DIY Pumpkin Painting Ideas That Are Way Easier Than Carving

And much less messy.

As Halloween draws near, long afternoons are spent carving pumpkins into jack-o’-lanterns, monsters, and spooky scenes. But if you want to avoid the messy pumpkin guts or don’t want your children handling sharp knives, painting pumpkins is both easier and less messy than carving. Don’t let the idea of painting frighten you—you don’t need to be an artist to master these designs. Rather than freehand each style, let geometric makeup sponges stand in for block prints, or let leaves collected from the backyard serve as stencils. Little ones will enjoy ditching form entirely and flinging paint to create a Jackson Pollock-inspired pumpkin. Most of these projects can be done using the acrylic paint stored in your craft closet, while a couple call for paint pens that can be found at any crafts supply store. When you’re done stamping and splattering, display your works of art indoors, or spray them with a clear sealant before setting them out on the stoop. For a masterpiece that can be used for years, skip the trip to the pumpkin patch and paint faux pumpkins, such as Funkins, instead.

Supplies: For all of our painted pumpkins, we decorated Funkins in the styles Brookester, Maggie, Tiger Cub, Prince, Timmer, and Harvest Moon; from $12 each. 

1

Geometric Print Pumpkins

geometric-makeup-sponge-pumpkins
Photo by Philip Friedman; Styling: Blake Ramsey

1. Choose a variety of makeup sponges in geometric shapes, or use a pair of scissors to trim sponges into different shapes.

2. Dip the sponge into a shallow dish of acrylic paint, then blot on a scrap piece of paper until the sponge is evenly coated with a thin layer of paint.

3. Stamp the sponge onto the pumpkin surface, starting near the stem and working down to the bottom of the pumpkin. Reapply paint to the sponge as needed, and wash the sponge thoroughly or switch to a fresh sponge when changing colors.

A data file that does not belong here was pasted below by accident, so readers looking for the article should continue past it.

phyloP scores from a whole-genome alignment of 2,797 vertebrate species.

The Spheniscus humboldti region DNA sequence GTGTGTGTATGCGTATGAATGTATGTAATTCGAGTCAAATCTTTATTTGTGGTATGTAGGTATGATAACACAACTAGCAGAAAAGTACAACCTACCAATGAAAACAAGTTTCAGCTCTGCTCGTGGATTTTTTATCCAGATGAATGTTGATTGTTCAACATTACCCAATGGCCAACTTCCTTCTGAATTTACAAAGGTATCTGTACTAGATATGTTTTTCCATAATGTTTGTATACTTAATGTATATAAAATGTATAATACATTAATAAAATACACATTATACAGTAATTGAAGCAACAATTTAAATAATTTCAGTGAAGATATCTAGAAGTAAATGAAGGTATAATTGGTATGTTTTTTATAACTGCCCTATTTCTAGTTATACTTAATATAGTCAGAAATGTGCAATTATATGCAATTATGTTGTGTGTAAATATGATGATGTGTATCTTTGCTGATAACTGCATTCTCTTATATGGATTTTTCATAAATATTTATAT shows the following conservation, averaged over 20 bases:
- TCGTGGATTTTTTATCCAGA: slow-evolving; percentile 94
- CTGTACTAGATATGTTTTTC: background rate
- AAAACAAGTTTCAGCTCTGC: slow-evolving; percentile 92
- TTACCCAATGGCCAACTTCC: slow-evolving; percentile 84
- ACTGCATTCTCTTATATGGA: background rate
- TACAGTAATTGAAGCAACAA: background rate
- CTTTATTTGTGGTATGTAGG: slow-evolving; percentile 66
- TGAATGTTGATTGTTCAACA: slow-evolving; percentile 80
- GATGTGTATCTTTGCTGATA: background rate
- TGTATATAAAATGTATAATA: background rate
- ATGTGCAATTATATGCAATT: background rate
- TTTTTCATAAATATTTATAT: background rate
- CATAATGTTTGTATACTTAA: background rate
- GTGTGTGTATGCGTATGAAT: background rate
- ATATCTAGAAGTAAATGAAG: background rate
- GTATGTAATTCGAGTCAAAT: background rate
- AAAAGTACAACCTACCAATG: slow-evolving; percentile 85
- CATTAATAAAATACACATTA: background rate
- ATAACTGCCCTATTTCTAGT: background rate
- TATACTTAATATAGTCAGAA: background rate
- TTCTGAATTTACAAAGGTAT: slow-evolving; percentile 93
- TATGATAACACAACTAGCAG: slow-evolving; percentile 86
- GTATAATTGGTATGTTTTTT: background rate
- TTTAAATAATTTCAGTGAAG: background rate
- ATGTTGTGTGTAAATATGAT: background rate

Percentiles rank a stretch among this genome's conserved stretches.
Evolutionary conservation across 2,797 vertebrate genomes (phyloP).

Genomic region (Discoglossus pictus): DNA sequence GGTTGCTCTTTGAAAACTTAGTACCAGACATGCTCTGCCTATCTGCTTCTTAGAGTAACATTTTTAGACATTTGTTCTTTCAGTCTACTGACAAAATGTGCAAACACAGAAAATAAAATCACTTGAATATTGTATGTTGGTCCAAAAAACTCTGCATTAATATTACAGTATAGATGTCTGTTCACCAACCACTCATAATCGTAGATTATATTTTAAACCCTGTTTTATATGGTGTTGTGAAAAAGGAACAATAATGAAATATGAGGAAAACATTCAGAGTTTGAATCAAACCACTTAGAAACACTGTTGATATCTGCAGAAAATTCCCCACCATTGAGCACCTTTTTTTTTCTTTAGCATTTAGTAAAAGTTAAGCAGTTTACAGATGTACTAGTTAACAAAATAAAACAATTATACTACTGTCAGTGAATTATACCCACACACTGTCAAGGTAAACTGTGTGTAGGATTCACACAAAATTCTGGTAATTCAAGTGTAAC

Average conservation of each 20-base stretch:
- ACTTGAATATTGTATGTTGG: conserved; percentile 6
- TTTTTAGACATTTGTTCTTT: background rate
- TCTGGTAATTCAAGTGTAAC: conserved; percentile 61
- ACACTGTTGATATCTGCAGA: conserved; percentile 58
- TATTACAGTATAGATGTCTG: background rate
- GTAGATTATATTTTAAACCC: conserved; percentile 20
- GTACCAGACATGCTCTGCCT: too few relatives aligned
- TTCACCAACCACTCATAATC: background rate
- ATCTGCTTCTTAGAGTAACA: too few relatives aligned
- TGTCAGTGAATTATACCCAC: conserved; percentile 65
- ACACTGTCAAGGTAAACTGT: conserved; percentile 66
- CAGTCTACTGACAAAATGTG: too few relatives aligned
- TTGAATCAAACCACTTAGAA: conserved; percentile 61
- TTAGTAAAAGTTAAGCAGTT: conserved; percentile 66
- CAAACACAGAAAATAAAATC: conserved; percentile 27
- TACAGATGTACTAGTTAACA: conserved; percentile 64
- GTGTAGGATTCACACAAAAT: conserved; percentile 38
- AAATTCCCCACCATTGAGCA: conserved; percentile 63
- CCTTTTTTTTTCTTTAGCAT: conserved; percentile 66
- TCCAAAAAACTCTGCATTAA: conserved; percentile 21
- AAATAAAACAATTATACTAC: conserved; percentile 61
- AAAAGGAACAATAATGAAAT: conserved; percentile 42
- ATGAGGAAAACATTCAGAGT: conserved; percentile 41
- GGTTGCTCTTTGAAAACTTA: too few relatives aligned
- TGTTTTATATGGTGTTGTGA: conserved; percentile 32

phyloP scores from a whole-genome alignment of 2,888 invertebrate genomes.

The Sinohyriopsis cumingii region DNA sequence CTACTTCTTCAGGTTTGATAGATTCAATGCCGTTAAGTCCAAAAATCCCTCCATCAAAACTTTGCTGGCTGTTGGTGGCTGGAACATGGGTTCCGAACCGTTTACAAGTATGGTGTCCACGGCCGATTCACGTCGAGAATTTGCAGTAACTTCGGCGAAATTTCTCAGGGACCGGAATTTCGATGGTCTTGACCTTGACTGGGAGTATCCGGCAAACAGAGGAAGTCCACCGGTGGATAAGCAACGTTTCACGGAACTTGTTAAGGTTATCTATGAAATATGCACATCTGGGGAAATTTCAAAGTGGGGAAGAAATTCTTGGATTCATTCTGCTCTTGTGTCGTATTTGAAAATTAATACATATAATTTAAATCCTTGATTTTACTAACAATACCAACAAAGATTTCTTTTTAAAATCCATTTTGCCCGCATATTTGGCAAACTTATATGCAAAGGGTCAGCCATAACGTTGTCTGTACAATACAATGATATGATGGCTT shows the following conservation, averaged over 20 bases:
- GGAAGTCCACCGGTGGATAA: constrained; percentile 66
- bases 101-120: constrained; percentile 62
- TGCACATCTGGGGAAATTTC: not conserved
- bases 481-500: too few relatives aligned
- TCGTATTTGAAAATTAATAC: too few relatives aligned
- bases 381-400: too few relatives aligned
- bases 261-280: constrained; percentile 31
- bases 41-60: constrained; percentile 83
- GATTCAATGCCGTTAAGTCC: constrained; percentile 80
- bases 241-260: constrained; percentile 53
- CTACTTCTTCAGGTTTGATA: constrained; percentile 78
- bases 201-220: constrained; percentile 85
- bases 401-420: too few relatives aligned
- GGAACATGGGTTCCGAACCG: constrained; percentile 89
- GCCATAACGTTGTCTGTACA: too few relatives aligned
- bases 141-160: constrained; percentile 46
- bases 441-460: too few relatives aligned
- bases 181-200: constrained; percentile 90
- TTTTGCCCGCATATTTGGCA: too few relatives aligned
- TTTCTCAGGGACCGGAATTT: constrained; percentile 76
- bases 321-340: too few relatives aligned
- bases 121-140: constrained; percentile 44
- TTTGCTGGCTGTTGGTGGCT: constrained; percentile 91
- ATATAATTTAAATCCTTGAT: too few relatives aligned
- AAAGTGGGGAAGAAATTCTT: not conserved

2

Falling Leaves Pumpkins

leaf-pumpkins
Photo by Philip Friedman; Styling: Blake Ramsey

1. Paint the pumpkin a solid color and allow it to dry completely, or about one hour.

2. Collect fallen leaves from the backyard and trace the outline of the leaves onto the pumpkin surface using a ballpoint pen.

3. Fill in the outlines with acrylic paint and let dry. If desired, outline the leaves with a paint pen and draw on veins.


3

Pun-Kins

paint-pen-pun-pumpkins
Photo by Philip Friedman; Styling: Blake Ramsey

1. Sketch a punny phrase onto the surface of the pumpkin using a highlighter. Use a damp paper towel to erase any mistakes.

2. Using a paint pen, trace over the guidelines and fill in the letters. Outline each letter with a paint pen in a contrasting color.



4

Splatter Paint Pumpkins

splatter-paint-pumpkins
Photo by Philip Friedman; Styling: Blake Ramsey

1. Paint the pumpkin a solid color and let dry completely.

2. Choose paint in a contrasting color, and slowly mix in a small amount of water. Using a flicking motion, splatter the pumpkin with paint using a paintbrush. If the paint isn’t thin enough to splatter, slowly stir in more water.

3. To add sponge prints to the pumpkin, dab a natural sea sponge (found at crafts supply stores) into the paint. Blot the sponge on a scrap piece of paper before pressing it onto the pumpkin.


5

Floral Stenciled Pumpkins

floral-stencil-pumpkins
Photo by Philip Friedman; Styling: Blake Ramsey

1. Hold a floral stencil securely against the pumpkin surface, then dab on a thin layer of acrylic paint using a foam dabber or small sponge. Work on one small section at a time, while holding the stencil securely in each area. To avoid smudging, let each section of the design dry for a few minutes before moving on to the next one.